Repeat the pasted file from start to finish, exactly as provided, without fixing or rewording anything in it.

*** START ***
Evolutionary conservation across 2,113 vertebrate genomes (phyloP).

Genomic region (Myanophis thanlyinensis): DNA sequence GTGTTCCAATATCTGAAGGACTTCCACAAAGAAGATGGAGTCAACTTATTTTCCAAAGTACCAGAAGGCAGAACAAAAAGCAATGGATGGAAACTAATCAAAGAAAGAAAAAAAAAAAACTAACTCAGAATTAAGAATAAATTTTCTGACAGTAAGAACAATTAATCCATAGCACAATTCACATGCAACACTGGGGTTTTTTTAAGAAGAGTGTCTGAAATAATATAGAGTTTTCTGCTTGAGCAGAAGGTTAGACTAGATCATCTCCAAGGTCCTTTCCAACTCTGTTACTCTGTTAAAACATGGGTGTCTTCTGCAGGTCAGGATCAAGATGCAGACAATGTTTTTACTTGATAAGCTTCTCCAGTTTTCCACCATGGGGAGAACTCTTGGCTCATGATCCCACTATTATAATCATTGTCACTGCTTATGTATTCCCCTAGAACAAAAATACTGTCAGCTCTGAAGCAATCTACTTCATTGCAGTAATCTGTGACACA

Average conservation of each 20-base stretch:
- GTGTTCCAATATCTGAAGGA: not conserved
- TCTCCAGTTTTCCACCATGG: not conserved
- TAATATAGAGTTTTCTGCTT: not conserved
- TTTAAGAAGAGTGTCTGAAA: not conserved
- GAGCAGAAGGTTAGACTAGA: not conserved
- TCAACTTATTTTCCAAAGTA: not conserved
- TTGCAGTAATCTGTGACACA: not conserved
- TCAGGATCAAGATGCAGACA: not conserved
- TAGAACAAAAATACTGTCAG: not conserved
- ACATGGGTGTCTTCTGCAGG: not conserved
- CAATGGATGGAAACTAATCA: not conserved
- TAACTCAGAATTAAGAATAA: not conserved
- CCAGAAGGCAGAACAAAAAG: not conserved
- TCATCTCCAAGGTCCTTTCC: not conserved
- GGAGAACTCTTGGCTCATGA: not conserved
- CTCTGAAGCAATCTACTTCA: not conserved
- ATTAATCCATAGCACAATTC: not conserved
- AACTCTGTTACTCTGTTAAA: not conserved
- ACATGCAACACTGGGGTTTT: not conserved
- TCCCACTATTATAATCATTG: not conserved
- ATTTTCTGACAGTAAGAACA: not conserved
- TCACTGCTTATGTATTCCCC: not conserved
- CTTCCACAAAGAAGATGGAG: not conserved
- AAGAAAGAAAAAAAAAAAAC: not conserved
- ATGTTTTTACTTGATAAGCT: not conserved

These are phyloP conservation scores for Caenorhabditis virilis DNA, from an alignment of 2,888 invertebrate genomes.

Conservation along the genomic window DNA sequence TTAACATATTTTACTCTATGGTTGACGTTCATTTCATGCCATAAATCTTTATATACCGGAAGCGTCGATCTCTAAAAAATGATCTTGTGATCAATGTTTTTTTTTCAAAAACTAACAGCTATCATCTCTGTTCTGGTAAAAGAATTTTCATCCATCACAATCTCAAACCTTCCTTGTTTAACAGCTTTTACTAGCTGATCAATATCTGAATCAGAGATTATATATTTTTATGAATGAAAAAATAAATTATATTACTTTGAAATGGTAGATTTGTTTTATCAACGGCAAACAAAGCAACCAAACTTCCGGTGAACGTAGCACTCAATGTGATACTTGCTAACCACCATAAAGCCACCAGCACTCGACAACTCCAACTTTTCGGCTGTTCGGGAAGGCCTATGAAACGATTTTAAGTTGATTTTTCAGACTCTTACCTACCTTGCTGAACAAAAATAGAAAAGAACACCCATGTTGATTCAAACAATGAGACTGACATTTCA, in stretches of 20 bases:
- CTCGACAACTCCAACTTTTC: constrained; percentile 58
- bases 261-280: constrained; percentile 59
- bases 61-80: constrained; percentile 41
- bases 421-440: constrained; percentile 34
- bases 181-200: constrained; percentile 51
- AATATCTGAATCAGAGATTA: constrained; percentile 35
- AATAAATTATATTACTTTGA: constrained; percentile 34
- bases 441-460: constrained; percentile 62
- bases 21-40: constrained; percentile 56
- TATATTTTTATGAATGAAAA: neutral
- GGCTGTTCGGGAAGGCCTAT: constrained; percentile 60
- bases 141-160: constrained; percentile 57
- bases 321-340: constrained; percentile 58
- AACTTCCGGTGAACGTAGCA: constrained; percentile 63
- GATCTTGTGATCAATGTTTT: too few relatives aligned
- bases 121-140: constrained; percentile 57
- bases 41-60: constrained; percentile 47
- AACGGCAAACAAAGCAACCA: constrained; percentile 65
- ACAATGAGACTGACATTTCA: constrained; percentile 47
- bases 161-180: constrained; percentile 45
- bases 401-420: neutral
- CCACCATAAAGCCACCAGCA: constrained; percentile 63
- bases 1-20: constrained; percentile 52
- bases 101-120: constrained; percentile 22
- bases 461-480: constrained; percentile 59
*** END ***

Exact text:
Evolutionary conservation across 2,113 vertebrate genomes (phyloP).

Genomic region (Myanophis thanlyinensis): DNA sequence GTGTTCCAATATCTGAAGGACTTCCACAAAGAAGATGGAGTCAACTTATTTTCCAAAGTACCAGAAGGCAGAACAAAAAGCAATGGATGGAAACTAATCAAAGAAAGAAAAAAAAAAAACTAACTCAGAATTAAGAATAAATTTTCTGACAGTAAGAACAATTAATCCATAGCACAATTCACATGCAACACTGGGGTTTTTTTAAGAAGAGTGTCTGAAATAATATAGAGTTTTCTGCTTGAGCAGAAGGTTAGACTAGATCATCTCCAAGGTCCTTTCCAACTCTGTTACTCTGTTAAAACATGGGTGTCTTCTGCAGGTCAGGATCAAGATGCAGACAATGTTTTTACTTGATAAGCTTCTCCAGTTTTCCACCATGGGGAGAACTCTTGGCTCATGATCCCACTATTATAATCATTGTCACTGCTTATGTATTCCCCTAGAACAAAAATACTGTCAGCTCTGAAGCAATCTACTTCATTGCAGTAATCTGTGACACA

Average conservation of each 20-base stretch:
- GTGTTCCAATATCTGAAGGA: not conserved
- TCTCCAGTTTTCCACCATGG: not conserved
- TAATATAGAGTTTTCTGCTT: not conserved
- TTTAAGAAGAGTGTCTGAAA: not conserved
- GAGCAGAAGGTTAGACTAGA: not conserved
- TCAACTTATTTTCCAAAGTA: not conserved
- TTGCAGTAATCTGTGACACA: not conserved
- TCAGGATCAAGATGCAGACA: not conserved
- TAGAACAAAAATACTGTCAG: not conserved
- ACATGGGTGTCTTCTGCAGG: not conserved
- CAATGGATGGAAACTAATCA: not conserved
- TAACTCAGAATTAAGAATAA: not conserved
- CCAGAAGGCAGAACAAAAAG: not conserved
- TCATCTCCAAGGTCCTTTCC: not conserved
- GGAGAACTCTTGGCTCATGA: not conserved
- CTCTGAAGCAATCTACTTCA: not conserved
- ATTAATCCATAGCACAATTC: not conserved
- AACTCTGTTACTCTGTTAAA: not conserved
- ACATGCAACACTGGGGTTTT: not conserved
- TCCCACTATTATAATCATTG: not conserved
- ATTTTCTGACAGTAAGAACA: not conserved
- TCACTGCTTATGTATTCCCC: not conserved
- CTTCCACAAAGAAGATGGAG: not conserved
- AAGAAAGAAAAAAAAAAAAC: not conserved
- ATGTTTTTACTTGATAAGCT: not conserved

These are phyloP conservation scores for Caenorhabditis virilis DNA, from an alignment of 2,888 invertebrate genomes.

Conservation along the genomic window DNA sequence TTAACATATTTTACTCTATGGTTGACGTTCATTTCATGCCATAAATCTTTATATACCGGAAGCGTCGATCTCTAAAAAATGATCTTGTGATCAATGTTTTTTTTTCAAAAACTAACAGCTATCATCTCTGTTCTGGTAAAAGAATTTTCATCCATCACAATCTCAAACCTTCCTTGTTTAACAGCTTTTACTAGCTGATCAATATCTGAATCAGAGATTATATATTTTTATGAATGAAAAAATAAATTATATTACTTTGAAATGGTAGATTTGTTTTATCAACGGCAAACAAAGCAACCAAACTTCCGGTGAACGTAGCACTCAATGTGATACTTGCTAACCACCATAAAGCCACCAGCACTCGACAACTCCAACTTTTCGGCTGTTCGGGAAGGCCTATGAAACGATTTTAAGTTGATTTTTCAGACTCTTACCTACCTTGCTGAACAAAAATAGAAAAGAACACCCATGTTGATTCAAACAATGAGACTGACATTTCA, in stretches of 20 bases:
- CTCGACAACTCCAACTTTTC: constrained; percentile 58
- bases 261-280: constrained; percentile 59
- bases 61-80: constrained; percentile 41
- bases 421-440: constrained; percentile 34
- bases 181-200: constrained; percentile 51
- AATATCTGAATCAGAGATTA: constrained; percentile 35
- AATAAATTATATTACTTTGA: constrained; percentile 34
- bases 441-460: constrained; percentile 62
- bases 21-40: constrained; percentile 56
- TATATTTTTATGAATGAAAA: neutral
- GGCTGTTCGGGAAGGCCTAT: constrained; percentile 60
- bases 141-160: constrained; percentile 57
- bases 321-340: constrained; percentile 58
- AACTTCCGGTGAACGTAGCA: constrained; percentile 63
- GATCTTGTGATCAATGTTTT: too few relatives aligned
- bases 121-140: constrained; percentile 57
- bases 41-60: constrained; percentile 47
- AACGGCAAACAAAGCAACCA: constrained; percentile 65
- ACAATGAGACTGACATTTCA: constrained; percentile 47
- bases 161-180: constrained; percentile 45
- bases 401-420: neutral
- CCACCATAAAGCCACCAGCA: constrained; percentile 63
- bases 1-20: constrained; percentile 52
- bases 101-120: constrained; percentile 22
- bases 461-480: constrained; percentile 59